Concerned citizens gathered this past week at the Islamic Center of DeKalb, Illinois, to share grief, hope, and shared humanity in the face of the massacre of Muslims in Christchurch, New Zealand. It was one more bit of evidence that people with hatred in their hearts and guns in their hands can, tragically, cause immense bloodshed; but people with respect for the infinite worth of each human life will always be victorious.

As a Christian, I take heart in the thought that respect, and even love, for all people is a quality that is cherished and espoused by the faith I live for. I believe that this quality is alive in the hearts of good people in all of our denominations. However, there is a viral ideology out there that has the power to infect and degrade universal respect of shared humanity.

That ideology is known as Christian, or evangelical Zionism. To be precise, it is neither Christian nor evangelical. Born out of a false view of biblical prophecy, this ideology leads people to think of God’s love for all the world’s peoples as being trumped by an almighty, cold chain of inevitability. This imagined “divine plan” is all about an idolatry of fate and has nothing to do with the self-giving love of a sovereign God that we see and celebrate in Lent, Holy Week and Easter. The idea that the future we hope for includes a rapture to heaven of true believers to make way for the destruction of despised and rejected infidels is an abomination, and a total distortion of the biblical witness. When Christians are fooled into searching for prophesied signs of God’s plan in the events in Israel, Palestine, and the Middle East, they inevitably look past God’s real, eternal concern: the lives of all of the peoples there—Jewish, Muslim, Christian and secular.

The most tragic effect of this is that it has caused some of the most powerful people in our nation and our world to disregard the real suffering of Palestinians, and to discount their human rights and needs in the equations of foreign affairs. Hundreds of thousands of them have languished for generations in refugee camps, hoping some day to breathe free. Meanwhile, no less a central figure in our nation’s diplomacy than Secretary of State Mike Pompeo publicly declares that this kind of rapture ideology and blinkered understanding steers his vision and work.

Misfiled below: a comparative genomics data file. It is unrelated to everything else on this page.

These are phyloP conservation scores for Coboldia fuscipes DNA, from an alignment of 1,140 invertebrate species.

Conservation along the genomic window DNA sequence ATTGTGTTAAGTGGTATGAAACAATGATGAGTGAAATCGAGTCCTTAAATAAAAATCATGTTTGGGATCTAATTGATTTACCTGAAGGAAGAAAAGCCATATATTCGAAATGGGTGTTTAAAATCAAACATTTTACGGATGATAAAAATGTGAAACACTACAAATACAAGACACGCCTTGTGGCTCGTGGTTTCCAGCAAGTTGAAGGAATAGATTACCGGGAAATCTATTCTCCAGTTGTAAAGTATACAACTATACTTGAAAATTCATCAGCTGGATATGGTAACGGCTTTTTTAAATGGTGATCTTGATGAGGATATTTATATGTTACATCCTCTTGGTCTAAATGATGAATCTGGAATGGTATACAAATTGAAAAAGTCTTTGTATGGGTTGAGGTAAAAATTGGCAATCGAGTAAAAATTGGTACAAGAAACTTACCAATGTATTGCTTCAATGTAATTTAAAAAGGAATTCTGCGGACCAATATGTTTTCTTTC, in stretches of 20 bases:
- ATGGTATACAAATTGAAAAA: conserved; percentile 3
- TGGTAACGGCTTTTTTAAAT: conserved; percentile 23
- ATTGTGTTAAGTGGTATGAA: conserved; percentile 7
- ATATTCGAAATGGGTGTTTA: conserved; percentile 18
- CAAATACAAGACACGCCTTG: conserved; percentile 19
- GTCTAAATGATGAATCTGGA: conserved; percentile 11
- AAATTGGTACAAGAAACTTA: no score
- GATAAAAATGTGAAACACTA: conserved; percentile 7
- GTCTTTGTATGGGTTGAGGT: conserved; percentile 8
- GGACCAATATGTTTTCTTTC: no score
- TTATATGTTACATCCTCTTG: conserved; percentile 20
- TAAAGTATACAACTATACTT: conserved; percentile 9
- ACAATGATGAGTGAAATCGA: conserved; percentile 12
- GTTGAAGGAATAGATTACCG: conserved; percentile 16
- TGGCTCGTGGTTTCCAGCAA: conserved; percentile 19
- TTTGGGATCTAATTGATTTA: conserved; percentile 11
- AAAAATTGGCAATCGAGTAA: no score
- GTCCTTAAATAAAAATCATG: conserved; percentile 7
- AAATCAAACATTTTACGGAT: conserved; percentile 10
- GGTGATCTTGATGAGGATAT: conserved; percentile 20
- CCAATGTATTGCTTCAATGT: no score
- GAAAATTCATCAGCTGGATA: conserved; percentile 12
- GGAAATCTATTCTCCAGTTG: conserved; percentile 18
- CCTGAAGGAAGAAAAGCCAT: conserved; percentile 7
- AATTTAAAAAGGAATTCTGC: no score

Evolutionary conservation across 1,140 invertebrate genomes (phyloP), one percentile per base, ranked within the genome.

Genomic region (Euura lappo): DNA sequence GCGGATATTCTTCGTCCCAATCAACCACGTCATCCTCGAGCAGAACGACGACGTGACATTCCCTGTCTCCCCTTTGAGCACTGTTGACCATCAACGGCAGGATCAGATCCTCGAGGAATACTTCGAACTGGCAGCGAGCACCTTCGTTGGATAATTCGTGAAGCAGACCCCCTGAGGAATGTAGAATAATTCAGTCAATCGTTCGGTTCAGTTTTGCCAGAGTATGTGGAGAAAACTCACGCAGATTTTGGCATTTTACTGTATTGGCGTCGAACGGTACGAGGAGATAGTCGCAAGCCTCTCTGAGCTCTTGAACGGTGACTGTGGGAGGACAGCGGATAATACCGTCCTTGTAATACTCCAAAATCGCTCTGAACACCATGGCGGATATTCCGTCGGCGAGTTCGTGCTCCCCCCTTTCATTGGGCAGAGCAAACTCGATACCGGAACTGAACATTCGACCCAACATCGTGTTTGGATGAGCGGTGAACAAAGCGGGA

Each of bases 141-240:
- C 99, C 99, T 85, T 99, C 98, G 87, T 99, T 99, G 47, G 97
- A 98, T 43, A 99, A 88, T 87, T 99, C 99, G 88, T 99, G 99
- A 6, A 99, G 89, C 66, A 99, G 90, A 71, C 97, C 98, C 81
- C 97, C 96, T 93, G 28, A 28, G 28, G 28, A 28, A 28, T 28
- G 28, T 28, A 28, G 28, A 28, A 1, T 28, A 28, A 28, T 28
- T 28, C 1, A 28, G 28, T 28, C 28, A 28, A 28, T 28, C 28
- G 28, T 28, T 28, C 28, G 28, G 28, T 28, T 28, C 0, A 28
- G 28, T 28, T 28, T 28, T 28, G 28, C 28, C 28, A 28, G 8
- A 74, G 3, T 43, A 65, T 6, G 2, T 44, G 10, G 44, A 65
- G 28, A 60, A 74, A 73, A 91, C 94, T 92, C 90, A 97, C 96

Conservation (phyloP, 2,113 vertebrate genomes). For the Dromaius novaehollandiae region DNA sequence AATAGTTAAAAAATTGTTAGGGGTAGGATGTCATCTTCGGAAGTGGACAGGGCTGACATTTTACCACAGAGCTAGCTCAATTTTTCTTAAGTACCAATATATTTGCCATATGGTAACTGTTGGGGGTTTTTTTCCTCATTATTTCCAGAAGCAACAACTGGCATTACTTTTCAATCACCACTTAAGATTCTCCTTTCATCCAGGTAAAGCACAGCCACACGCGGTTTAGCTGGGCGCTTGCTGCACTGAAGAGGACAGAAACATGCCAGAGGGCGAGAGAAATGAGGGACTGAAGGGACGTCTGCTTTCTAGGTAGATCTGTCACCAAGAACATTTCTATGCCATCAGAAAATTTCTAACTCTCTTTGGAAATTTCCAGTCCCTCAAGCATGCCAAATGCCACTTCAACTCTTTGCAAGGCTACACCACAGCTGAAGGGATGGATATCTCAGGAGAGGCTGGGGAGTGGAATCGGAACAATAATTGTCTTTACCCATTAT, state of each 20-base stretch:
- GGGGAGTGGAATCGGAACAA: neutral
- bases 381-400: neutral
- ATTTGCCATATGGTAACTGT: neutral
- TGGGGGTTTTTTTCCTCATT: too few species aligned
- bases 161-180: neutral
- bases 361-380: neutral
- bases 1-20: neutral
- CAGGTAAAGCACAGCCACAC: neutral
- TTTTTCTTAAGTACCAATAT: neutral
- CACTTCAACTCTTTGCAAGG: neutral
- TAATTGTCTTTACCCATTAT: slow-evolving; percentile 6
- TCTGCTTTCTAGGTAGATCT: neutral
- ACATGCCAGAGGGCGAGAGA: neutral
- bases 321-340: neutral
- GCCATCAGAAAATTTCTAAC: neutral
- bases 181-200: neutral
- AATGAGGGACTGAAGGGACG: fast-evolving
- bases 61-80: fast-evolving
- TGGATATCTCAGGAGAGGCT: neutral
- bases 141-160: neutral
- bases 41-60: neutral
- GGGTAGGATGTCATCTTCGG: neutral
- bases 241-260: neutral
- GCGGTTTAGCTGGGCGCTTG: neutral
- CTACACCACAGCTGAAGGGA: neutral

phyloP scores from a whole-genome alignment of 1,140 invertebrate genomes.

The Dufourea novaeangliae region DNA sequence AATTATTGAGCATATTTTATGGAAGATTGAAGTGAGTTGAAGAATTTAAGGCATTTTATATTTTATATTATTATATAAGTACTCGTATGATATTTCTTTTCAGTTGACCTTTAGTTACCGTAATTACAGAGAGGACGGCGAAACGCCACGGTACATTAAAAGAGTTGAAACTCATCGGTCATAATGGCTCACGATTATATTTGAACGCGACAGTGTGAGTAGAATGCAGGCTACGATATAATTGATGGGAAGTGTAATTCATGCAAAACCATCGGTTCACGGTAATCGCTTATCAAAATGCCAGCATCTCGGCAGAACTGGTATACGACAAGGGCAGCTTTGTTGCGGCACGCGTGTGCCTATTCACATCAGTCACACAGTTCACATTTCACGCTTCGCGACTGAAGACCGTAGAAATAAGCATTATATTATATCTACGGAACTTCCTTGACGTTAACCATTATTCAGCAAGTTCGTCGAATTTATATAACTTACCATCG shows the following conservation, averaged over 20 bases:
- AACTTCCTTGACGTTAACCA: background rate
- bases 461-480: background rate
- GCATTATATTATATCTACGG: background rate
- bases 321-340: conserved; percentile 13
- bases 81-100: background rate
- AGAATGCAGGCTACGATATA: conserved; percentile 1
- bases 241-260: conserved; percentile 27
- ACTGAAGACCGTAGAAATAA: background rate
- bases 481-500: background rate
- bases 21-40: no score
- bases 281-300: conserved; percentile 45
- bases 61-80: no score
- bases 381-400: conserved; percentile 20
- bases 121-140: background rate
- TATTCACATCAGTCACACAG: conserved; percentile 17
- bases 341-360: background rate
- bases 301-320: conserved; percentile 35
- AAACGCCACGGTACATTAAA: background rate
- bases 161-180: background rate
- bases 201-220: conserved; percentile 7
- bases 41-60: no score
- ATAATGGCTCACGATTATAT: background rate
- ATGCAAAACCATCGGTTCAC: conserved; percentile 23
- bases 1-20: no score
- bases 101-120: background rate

It is essential that all people of good will treasure the religion of Judaism, recoil at the horrors of the Holocaust, learn the lessons from that tragedy, and stand against all anti-Semitism. It is also essential that we support the state of Israel as a bulwark of democracy in a region with far too much brutal autocracy, and stand against terrorism as the threat against human decency that it is. But, for the sake of the respect and love for all humanity that the biblical God champions, we must also reject any ideology that causes us to think of people—real flesh and blood people—as mere pawns in a warped vision of some heavenly great game of chess.

The Letter to the Ephesians asserts that Jesus Christ, on the cross, broke down the dividing wall between peoples. In 2 Corinthians 5.17 the Apostle Paul says that in Christ there is a new creation. The impact of Christ is such because he was not the agent of any particular religion, but a power from God to call all religion to repentance and to reformation.

It is inevitable that part of the exercise of religion is to define boundaries in the hope of defining identity and belonging. “We believe this. We do thus. We live and die for these things. And this distinguishes us from them.”

But the universal restoration that Peter talks about in Jerusalem on Solomon’s Portico of the Temple in Acts 3.17-21, means that God’s aim is to break down much of those things we build up in our religion. All that divides is to be swept away. All that gathers is to be championed.

The Banquet of the Blessed and Unblessed

Reflections on the readings for the Fourth Sunday in Lent

 

Amy-Jill Levine has a nice Youtube presentation on Jesus’ parables of the Lost Coin, the Lost Sheep and the Prodigal Son (the Gospel for this Sunday in Luke 15. https://www.youtube.com/watch?v=XIxpPZvqGdI&t=6s

Levine would rather call them the parables of the Frantic Woman, the Frantic Shepherd, and the Frantic Father – all looking for the lost. But she also, wisely, ties these together and points out that Jesus is setting us up for a twist. God is like these people who cherish and will leave no stone unturned in search of the lost coin, the lost lamb, and the lost son. But the whole thing with the son is complicated by the fact that there is another son who seems lost in the shuffle.